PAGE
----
Monthly Archives: August 2015

Tie Him to the Bowsprit!


charles vane

“Tie him hand and foot to the top of the bowsprit!” ordered Vane. “Shoot him dead if he will not tell you the whereabouts of his treasure.” It was a reign of terror that was to last for five long years.

Charles Vane was one of the most prolific pirates of the Caribbean, known as much for his vicious temper and treachery as his financial success. It was from Vane that my leading gentleman, John Rackham learnt the tricks of his trade.

Little is known about Vane’s early life, but he arrived in Jamaica some time during the War of Spanish Succession. His piratical exploits began under the leadership of Henry Jennings in 1715. In July of that year, a Spanish treasure fleet was hit by a hurricane off the coast of Florida, spilling tonnes of gold and silver out into the sea. The surviving Spanish sailors brought ashore what they could but Jennings and his crew, (including Vane) ransacked their camp, making off with booty worth £87,000.

In 1718, King George I of England offered a royal pardon of blanket clemency to any pirate who agreed to return to an honest life by September of that year. Many pirates, including Captain Jennings accepted the pardon, not so Vane, who famously threw it back in Governor Woodes Rogers’ face and returned to a life of villainy, this time as captain of a small sloop, Lark.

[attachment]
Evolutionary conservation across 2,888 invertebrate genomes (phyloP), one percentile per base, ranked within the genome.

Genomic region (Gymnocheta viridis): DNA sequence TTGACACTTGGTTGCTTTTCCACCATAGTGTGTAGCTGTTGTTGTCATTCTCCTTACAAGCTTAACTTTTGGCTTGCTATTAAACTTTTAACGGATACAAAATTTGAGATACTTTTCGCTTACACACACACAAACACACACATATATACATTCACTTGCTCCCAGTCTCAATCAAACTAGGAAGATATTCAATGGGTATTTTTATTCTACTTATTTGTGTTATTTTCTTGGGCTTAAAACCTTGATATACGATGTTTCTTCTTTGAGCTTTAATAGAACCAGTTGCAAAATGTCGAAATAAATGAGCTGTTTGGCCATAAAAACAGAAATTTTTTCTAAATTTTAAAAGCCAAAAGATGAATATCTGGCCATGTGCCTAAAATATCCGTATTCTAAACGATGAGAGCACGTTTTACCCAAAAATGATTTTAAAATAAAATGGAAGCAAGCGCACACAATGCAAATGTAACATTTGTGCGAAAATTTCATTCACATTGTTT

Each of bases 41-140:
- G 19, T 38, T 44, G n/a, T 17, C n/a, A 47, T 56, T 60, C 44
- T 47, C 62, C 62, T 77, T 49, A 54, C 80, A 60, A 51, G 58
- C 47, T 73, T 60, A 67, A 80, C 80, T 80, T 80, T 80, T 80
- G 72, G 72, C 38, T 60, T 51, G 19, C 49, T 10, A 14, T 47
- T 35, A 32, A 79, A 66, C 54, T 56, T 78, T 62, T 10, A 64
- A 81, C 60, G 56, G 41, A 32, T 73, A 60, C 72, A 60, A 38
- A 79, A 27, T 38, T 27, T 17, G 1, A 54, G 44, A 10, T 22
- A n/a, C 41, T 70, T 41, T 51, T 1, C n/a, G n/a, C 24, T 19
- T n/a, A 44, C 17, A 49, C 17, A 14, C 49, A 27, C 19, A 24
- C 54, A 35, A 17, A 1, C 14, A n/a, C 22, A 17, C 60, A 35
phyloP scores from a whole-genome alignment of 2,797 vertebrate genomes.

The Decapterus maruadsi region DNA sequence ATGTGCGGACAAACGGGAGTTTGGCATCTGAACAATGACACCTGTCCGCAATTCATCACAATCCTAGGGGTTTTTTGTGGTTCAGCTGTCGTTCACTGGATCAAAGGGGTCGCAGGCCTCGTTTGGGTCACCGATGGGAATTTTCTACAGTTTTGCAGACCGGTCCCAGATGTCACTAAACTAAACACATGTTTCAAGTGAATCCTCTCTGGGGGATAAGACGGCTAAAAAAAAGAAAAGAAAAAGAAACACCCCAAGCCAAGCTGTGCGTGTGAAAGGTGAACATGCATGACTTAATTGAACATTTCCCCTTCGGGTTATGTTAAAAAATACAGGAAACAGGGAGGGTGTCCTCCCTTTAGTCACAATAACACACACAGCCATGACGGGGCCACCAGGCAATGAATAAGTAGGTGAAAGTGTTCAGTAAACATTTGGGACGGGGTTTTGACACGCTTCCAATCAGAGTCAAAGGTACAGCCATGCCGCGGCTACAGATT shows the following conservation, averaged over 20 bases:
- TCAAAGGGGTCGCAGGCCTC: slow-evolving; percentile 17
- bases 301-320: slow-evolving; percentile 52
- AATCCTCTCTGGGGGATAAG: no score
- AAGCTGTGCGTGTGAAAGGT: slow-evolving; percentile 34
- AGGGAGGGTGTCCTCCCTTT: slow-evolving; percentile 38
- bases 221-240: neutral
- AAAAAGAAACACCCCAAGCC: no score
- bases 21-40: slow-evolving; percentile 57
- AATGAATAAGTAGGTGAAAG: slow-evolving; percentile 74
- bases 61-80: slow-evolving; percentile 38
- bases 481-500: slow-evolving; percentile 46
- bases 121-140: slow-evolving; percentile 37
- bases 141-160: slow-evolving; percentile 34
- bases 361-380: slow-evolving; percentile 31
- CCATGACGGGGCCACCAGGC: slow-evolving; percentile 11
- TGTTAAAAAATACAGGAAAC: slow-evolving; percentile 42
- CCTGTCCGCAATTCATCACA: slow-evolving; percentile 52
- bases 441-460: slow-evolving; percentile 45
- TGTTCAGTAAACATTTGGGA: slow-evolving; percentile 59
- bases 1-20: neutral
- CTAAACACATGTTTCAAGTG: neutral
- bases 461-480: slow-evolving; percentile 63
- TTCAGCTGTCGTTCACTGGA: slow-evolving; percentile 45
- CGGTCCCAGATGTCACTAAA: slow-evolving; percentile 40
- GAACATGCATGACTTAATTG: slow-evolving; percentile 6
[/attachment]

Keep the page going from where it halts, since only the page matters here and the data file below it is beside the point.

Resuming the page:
Vane had recently stolen a French ship and had no intention of giving up his plunder in order to escape the noose. Instead, he packed the ship with explosives, set it on fire and sent it out towards a fleet of Royal Navy warships which had been drafted in to capture any pirates who refused the pardon. As the fire-ship exploded and the naval vessels retreated, Lark sailed away, loaded with Vane’s ill-gotten gains.

By 1718, Vane had recruited over forty of Nassau’s most hardened pirates including the infamous John “Calico Jack” Rackham. His fleet grew considerably and he captured twelve merchant ships in the month of April alone, bringing commerce in the area to its knees. Vane was despised, both by pirates and honest sailors. Notorious for his cruelty, he tortured crews of captured vessels, killed surrendered sailors and cheated on his own crew members. By July he had essentially taken over the town of Nassau.

Vane continued terrorising the seas until November 1718 when he ordered his crew to attack a frigate which was in fact a French warship. Outgunned, Vane retreated but the crew had lost confidence in him and rose up in mutiny against the captain. John Rackham usurped Vane at the helm, but being the gentleman that he was, Rackham furnished Vane and his few followers with a small sloop.